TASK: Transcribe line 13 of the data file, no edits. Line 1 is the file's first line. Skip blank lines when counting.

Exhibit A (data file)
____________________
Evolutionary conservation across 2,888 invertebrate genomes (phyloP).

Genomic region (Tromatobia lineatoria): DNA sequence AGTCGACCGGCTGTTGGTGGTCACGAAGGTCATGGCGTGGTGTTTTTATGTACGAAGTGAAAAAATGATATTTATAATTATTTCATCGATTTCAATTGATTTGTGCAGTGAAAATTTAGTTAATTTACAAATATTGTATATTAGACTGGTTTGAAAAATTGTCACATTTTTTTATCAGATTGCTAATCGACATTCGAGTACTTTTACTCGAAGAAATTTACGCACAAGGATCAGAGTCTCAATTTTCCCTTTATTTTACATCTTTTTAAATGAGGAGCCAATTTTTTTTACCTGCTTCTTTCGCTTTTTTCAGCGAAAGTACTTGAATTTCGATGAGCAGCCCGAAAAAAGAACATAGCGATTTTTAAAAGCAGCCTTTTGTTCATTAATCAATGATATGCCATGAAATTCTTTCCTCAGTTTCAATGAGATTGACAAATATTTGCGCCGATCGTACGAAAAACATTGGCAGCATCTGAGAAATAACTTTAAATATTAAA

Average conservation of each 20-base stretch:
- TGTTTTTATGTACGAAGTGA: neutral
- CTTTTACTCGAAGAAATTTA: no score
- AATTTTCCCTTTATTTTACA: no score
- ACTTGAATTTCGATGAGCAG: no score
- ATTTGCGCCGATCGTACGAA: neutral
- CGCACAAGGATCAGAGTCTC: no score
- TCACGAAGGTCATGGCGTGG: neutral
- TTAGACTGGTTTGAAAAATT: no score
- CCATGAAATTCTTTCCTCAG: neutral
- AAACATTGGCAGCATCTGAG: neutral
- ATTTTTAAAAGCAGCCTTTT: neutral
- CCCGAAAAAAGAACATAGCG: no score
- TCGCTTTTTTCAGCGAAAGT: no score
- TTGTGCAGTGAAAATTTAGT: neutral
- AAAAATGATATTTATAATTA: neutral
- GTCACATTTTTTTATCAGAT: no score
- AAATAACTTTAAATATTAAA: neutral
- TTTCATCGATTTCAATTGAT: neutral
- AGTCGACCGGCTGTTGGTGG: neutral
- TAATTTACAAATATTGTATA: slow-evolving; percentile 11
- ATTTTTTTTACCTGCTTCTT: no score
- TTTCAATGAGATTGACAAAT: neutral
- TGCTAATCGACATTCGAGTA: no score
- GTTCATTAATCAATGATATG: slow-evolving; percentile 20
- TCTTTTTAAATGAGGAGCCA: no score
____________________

- AAACATTGGCAGCATCTGAG: neutral